Final Report by TIAX LLC for the Consumer Electronics Association (CEA), February 2011

The Energy and Greenhouse Gas Emissions Impact of Telecommuting and e-Commerce
Final Report by TIAX LLC for the Consumer Electronics Association (CEA), July 2007
Read the CEA press release (09/19/07).

Energy Consumption by Consumer Electronics in U.S. Residences (160 pages, 936 KB)
Final Report by TIAX LLC for the Consumer Electronics Association (CEA), December 2007  


CEA works with state and local policymakers on energy efficiency issues related to consumer technology products. 

CEA is currently working in the state of California to combat harmful energy regulations affecting digital televisions. For more, take a look at the California page.


CEA represents the consumer electronics industry before federal policy makers and agencies, such as the U.S. Environmental Protection Agency and the U.S. Department of Energy. For many years, the consumer electronics industry has worked cooperatively with government agencies in pursuit of successful voluntary, market-oriented programs and initiatives, such as ENERGY STAR, which highlight and support energy efficient product design and purchasing.

There are almost twenty categories of consumer electronics products that are ENERGY STAR compliant. Find out if your product is ENERGY STAR qualified


International Industry Statement of Principles for Energy Efficiency in Networked Products
Guiding Principles for Energy Efficiency in Networked Consumer Electronics – Signatories as of  January 2013

International Industry Position and Support for Energy Efficiency 
Global Industry Paper on Energy Efficiency - Signatories as of 23-APR-2007

Joint Statement of the Second EU-Japan-US Trilateral ICT-Electronics Associations Meeting
In March 2006, representatives of CEA, the Information Technology Industry Council (ITI), the European Information, Communications and Consumer Electronics Technology Industry Associations (EICTA), and the Japan Electronics and Information Technology Industries Association (JEITA) met to discuss several topics of common interest to their member companies around the world. This trilateral group of European, Japanese and U.S. associations adopted a common position on energy efficiency and issued a final joint statement on issues of common interest, including environmental policy. 


Vice President, Technology Policy


  • January 2015  CEA recently announced its formal partnership with the California Plug Load Research Center (CalPlug), joining the center in its efforts to advance energy efficiency, environmental quality and economic growth. CEA is among CalPlug’s founding advisory board members, and with this new financial support for the center, CEA now becomes CalPlug’s largest private-sector donor and a Core Supporter alongside the California Energy Commission and Public Utilities Commission.  CalPlug was established in 2011 at the University of California at Irvine to improve energy efficiency in the use and design of appliances and consumer electronics. The center focuses on efficiency evaluation of CE, user-behavior studies and developing energy efficiency solutions, and addresses challenges in plug-load efficiency for both residential and commercial buildings by collaborating closely with utilities, manufacturers, advocacy groups, research institutions and energy policy makers.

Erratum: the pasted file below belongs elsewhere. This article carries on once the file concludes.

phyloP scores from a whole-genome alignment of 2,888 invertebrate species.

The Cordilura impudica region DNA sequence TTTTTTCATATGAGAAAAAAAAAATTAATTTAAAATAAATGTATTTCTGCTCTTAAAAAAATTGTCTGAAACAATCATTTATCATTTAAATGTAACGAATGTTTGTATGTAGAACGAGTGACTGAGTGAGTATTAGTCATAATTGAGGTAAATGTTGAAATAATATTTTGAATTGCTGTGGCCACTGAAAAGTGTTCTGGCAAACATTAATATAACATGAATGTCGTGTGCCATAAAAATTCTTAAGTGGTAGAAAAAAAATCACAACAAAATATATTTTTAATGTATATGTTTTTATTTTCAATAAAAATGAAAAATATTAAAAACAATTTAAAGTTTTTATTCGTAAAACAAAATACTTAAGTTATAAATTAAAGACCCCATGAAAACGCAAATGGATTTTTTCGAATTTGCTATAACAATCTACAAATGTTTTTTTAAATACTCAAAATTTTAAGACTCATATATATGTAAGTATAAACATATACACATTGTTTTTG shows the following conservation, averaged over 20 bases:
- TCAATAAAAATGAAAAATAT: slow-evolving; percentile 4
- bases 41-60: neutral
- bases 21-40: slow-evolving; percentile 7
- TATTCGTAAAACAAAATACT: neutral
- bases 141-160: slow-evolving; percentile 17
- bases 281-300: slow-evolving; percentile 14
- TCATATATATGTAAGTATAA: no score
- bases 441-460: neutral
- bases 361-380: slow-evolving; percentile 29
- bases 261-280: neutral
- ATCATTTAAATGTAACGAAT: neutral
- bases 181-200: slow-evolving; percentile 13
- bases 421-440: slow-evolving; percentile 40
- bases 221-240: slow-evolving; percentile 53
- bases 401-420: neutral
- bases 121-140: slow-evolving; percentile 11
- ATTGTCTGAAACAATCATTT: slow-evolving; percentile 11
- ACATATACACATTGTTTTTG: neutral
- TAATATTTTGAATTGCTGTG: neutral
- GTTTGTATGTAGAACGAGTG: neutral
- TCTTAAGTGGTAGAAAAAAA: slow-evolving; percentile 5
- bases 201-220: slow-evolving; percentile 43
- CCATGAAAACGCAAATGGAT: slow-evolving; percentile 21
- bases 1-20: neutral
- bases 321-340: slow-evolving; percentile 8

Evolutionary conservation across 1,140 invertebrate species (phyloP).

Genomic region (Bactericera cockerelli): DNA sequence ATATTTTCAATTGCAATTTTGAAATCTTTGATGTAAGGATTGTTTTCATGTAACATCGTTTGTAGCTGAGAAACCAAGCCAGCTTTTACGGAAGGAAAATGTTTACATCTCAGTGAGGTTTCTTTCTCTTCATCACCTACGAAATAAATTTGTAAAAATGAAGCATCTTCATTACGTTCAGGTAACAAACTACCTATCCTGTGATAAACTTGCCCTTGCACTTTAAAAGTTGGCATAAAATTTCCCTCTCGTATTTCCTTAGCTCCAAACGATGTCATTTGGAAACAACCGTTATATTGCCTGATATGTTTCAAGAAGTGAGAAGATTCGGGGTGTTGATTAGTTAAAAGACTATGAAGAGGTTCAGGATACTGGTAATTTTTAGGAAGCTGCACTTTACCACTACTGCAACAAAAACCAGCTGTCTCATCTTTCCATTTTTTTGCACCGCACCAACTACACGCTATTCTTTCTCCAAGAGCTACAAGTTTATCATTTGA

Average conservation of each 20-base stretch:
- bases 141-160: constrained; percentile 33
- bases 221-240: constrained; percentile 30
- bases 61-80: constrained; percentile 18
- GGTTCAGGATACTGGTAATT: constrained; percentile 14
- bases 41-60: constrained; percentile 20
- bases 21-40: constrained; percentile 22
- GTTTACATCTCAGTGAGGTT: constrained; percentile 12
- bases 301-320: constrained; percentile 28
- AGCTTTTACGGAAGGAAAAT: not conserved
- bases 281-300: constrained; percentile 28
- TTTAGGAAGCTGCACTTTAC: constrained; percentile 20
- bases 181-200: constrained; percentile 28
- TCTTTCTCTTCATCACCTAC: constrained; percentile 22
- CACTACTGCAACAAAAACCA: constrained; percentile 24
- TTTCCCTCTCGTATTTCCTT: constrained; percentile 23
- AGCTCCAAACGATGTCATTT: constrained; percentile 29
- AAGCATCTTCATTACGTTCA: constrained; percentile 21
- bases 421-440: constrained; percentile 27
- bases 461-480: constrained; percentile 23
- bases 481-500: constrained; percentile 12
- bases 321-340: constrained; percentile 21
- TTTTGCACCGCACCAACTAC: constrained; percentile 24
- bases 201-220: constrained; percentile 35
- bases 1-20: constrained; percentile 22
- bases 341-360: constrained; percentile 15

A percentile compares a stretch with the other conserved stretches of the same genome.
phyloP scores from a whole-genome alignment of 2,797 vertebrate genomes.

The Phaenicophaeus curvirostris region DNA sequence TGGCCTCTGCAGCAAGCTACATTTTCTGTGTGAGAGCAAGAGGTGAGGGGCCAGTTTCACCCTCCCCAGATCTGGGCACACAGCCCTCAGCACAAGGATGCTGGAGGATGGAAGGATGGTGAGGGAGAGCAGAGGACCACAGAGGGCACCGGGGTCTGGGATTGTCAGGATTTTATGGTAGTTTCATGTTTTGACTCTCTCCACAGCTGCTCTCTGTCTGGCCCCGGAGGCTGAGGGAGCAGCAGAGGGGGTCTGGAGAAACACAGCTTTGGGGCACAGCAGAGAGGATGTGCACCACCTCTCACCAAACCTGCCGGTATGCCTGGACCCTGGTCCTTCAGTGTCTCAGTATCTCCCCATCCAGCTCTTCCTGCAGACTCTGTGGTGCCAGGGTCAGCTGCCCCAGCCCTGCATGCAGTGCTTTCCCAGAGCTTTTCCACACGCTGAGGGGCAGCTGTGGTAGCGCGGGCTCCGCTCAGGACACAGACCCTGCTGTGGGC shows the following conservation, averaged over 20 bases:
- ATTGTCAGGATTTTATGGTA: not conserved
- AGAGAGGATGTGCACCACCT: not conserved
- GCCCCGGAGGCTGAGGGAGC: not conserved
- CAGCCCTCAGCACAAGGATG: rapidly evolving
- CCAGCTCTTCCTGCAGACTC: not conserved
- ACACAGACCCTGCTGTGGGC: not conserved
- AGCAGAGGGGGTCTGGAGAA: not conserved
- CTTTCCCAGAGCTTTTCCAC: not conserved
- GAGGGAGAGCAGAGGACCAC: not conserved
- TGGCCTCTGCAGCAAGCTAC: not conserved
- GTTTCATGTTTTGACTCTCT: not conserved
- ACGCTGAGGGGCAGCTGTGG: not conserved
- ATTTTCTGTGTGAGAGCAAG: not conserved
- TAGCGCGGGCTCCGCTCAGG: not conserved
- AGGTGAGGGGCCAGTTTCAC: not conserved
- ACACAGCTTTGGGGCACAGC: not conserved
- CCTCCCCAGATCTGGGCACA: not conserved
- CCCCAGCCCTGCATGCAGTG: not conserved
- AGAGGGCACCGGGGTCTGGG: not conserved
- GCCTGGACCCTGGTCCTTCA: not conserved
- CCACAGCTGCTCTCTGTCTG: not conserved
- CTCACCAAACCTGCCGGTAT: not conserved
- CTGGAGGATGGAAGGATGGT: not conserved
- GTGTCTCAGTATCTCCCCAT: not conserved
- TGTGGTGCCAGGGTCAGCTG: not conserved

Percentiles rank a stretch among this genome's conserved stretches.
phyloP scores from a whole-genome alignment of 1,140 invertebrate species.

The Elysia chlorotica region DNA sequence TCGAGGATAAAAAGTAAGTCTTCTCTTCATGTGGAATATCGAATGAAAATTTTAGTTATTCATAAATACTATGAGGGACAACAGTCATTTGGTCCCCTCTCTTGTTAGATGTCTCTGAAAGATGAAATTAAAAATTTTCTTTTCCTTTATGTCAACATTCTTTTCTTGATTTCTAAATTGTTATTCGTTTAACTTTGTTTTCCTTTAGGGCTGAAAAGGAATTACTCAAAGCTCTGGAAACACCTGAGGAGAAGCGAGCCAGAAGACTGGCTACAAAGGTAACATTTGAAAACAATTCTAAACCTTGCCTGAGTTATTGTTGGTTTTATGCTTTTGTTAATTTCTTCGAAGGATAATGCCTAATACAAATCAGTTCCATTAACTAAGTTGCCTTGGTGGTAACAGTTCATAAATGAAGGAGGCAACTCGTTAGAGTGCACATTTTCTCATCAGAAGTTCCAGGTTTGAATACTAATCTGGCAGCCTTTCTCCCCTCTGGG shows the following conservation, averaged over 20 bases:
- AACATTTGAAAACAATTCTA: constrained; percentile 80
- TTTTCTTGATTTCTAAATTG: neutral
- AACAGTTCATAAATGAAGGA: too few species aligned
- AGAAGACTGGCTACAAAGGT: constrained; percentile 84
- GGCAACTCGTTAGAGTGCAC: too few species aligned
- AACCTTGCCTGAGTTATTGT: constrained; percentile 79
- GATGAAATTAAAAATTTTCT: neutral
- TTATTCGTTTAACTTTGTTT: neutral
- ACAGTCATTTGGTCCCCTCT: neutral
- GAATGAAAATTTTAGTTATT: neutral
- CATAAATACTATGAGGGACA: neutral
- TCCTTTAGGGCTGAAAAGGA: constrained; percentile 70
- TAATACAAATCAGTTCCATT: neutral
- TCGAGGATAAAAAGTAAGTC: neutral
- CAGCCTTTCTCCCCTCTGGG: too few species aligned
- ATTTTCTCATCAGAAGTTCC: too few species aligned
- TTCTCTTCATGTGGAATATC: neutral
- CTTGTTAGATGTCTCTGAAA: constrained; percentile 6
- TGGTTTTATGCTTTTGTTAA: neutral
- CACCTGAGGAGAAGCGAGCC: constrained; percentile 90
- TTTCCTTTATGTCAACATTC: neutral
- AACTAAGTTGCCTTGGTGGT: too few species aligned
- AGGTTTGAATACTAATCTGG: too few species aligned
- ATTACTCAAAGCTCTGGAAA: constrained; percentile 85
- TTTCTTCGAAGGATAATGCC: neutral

CEA has long supported ENERGY STAR as the most effective and proactive program to encourage consumers to make more energy-conscious choices. Home electronics were responsible for 59 percent of the energy savings achieved by the program for residential products in 2008, according a recent report by the U.S. Environmental Protection Agency (EPA). CEA is concerned, however, that EPA’s recently-mandated changes to ENERGY STAR are creating unreasonable burdens for partners and harming international expansion of the program.

  • January 2015 Rep. Steve Womack (R-AR) has reintroduced the “ENERGY STAR Regulatory Improvement Act” (H.R. 175). The bill retains EPA’s authority regarding third-party certification for the ENERGY STAR program but allows manufacturers of consumer, home and office electronics to earn their way out third-party certification after a demonstrated track record of compliance.  The provisions of H.R. 175 are the same as the CEA supported bill Rep. Womack and other members sponsored during the last Congress. EPA’s third-party certification mandate for ENERGY STAR has been an unnecessary and costly burden for the consumer electronics industry, which today represents more than half of the savings in the ENERGY STAR products program.


CEA is dedicated to providing information to consumers regarding energy use of their consumer electronics products. CEA’s efforts include developing test procedures for measurement, gathering current data, providing online tools and information, and contributing to the Federal Trade Commission’s rulemaking on national energy labeling requirements.